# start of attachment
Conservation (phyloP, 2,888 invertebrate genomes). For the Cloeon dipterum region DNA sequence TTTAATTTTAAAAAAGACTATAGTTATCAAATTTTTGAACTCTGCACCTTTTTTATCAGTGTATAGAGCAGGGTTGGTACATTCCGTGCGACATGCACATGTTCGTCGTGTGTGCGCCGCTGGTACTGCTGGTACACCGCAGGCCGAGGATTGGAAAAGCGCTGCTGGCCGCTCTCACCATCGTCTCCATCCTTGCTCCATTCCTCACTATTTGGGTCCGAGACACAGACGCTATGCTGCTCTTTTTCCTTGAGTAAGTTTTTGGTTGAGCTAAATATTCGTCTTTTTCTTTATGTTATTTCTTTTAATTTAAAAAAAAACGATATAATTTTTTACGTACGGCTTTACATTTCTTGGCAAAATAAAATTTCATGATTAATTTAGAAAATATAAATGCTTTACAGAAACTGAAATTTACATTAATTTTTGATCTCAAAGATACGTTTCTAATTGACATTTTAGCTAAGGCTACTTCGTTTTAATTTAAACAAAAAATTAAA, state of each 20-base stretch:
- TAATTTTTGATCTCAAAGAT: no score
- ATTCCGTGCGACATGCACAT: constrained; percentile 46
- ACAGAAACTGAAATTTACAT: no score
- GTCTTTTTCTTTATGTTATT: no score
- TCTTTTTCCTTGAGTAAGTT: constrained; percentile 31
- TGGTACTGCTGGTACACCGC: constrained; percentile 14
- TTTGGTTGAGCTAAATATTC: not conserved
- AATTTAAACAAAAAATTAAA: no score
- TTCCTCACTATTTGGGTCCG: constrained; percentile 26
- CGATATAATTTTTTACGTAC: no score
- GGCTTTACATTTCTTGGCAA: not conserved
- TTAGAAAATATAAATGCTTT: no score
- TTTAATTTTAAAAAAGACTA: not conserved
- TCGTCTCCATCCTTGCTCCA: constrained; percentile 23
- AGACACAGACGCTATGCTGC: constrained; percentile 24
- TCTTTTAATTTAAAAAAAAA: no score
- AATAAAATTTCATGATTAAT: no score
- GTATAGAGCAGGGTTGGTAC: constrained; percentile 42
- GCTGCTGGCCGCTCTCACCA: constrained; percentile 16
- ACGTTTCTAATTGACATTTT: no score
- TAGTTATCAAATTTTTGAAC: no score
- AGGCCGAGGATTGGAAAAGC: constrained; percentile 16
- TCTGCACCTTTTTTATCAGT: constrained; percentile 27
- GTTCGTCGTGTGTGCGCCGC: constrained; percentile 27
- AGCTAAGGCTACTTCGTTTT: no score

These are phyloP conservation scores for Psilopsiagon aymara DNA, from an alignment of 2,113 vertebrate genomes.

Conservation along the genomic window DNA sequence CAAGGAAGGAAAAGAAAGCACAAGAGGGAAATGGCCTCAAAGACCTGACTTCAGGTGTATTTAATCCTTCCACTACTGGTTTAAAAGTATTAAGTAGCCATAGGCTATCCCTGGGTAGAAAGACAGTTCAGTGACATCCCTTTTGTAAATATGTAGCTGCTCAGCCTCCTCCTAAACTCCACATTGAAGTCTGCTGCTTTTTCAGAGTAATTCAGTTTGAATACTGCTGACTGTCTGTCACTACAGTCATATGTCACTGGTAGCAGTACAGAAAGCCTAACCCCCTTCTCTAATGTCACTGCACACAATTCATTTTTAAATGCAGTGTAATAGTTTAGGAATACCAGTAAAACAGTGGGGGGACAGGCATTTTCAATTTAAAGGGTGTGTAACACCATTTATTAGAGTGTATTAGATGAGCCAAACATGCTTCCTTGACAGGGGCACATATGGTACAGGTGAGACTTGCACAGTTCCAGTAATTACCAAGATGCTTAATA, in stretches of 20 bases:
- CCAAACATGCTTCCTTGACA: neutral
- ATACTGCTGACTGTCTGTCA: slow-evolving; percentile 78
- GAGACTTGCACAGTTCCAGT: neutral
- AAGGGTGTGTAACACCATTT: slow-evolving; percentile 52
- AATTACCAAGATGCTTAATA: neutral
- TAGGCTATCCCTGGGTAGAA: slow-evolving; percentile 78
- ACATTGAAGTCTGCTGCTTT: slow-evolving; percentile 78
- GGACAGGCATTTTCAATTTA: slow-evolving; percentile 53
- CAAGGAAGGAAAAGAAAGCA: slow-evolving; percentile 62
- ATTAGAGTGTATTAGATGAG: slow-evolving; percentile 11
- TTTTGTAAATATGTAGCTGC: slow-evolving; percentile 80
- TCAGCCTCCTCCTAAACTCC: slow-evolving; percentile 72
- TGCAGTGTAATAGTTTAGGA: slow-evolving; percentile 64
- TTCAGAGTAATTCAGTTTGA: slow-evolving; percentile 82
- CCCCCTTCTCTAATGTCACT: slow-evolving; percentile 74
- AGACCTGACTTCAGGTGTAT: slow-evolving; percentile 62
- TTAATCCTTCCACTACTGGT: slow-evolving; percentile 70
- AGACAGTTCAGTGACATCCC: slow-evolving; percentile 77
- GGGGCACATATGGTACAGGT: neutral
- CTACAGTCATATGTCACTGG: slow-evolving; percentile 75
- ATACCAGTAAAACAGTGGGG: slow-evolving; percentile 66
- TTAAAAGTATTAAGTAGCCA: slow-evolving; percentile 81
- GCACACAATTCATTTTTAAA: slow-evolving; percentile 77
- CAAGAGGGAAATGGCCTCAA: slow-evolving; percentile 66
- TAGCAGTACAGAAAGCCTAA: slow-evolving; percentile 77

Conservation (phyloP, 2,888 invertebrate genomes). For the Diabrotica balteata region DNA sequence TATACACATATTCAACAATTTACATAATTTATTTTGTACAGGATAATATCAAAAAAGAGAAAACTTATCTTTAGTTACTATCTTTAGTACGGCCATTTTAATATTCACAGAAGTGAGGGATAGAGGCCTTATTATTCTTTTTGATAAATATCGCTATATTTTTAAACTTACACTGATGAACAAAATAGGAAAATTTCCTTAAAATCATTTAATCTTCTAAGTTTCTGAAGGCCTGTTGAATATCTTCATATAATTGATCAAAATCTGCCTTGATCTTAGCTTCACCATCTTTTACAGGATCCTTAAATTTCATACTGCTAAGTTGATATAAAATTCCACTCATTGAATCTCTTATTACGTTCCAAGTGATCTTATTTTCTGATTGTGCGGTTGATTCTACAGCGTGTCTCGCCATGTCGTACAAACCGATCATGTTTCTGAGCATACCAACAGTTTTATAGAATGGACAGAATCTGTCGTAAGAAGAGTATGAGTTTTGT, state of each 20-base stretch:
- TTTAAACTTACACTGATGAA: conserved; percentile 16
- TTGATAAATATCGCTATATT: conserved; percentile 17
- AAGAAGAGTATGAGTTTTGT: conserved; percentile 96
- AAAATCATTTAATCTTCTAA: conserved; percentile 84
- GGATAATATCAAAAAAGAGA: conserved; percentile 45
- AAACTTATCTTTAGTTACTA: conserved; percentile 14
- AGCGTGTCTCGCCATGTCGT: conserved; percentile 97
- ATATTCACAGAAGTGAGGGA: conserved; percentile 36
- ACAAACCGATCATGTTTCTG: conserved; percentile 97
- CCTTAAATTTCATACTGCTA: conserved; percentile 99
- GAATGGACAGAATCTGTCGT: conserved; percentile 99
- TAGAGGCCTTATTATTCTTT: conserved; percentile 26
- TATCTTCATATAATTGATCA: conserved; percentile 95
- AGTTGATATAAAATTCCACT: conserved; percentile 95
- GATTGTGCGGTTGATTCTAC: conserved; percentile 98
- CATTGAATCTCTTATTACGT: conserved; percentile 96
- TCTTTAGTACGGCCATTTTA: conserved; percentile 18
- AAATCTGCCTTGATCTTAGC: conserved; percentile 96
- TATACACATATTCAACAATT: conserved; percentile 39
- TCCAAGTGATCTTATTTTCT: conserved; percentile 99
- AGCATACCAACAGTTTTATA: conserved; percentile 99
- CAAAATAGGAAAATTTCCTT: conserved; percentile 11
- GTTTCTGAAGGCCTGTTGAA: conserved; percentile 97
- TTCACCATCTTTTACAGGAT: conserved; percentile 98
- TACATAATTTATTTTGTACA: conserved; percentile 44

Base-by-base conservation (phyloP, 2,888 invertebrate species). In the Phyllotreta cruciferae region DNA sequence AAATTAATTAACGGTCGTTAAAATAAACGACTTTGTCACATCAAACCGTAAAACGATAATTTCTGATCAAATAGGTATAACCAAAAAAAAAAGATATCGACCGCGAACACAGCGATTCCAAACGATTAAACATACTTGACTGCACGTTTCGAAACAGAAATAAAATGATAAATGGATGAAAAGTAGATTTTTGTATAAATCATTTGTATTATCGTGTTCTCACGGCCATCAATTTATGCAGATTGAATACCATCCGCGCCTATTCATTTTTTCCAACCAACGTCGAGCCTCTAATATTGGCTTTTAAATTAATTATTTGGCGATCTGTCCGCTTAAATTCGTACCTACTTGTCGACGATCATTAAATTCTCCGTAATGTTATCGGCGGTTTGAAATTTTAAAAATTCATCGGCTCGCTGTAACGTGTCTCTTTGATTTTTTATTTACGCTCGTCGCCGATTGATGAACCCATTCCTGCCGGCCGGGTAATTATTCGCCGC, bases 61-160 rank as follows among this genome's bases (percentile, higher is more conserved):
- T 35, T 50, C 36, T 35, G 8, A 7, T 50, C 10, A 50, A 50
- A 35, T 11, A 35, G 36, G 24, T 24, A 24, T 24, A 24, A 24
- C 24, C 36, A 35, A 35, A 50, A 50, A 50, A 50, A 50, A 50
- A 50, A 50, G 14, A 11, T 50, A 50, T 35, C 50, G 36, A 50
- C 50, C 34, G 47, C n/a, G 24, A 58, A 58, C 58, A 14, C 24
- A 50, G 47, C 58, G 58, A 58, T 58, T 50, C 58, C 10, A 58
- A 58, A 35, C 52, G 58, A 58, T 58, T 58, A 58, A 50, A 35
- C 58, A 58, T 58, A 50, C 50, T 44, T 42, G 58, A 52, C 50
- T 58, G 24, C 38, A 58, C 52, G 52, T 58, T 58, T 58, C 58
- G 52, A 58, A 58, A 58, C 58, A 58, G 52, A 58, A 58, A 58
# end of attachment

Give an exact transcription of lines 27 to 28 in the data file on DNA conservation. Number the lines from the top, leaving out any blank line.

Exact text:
These are phyloP conservation scores for Psilopsiagon aymara DNA, from an alignment of 2,113 vertebrate genomes.

Conservation along the genomic window DNA sequence CAAGGAAGGAAAAGAAAGCACAAGAGGGAAATGGCCTCAAAGACCTGACTTCAGGTGTATTTAATCCTTCCACTACTGGTTTAAAAGTATTAAGTAGCCATAGGCTATCCCTGGGTAGAAAGACAGTTCAGTGACATCCCTTTTGTAAATATGTAGCTGCTCAGCCTCCTCCTAAACTCCACATTGAAGTCTGCTGCTTTTTCAGAGTAATTCAGTTTGAATACTGCTGACTGTCTGTCACTACAGTCATATGTCACTGGTAGCAGTACAGAAAGCCTAACCCCCTTCTCTAATGTCACTGCACACAATTCATTTTTAAATGCAGTGTAATAGTTTAGGAATACCAGTAAAACAGTGGGGGGACAGGCATTTTCAATTTAAAGGGTGTGTAACACCATTTATTAGAGTGTATTAGATGAGCCAAACATGCTTCCTTGACAGGGGCACATATGGTACAGGTGAGACTTGCACAGTTCCAGTAATTACCAAGATGCTTAATA, in stretches of 20 bases: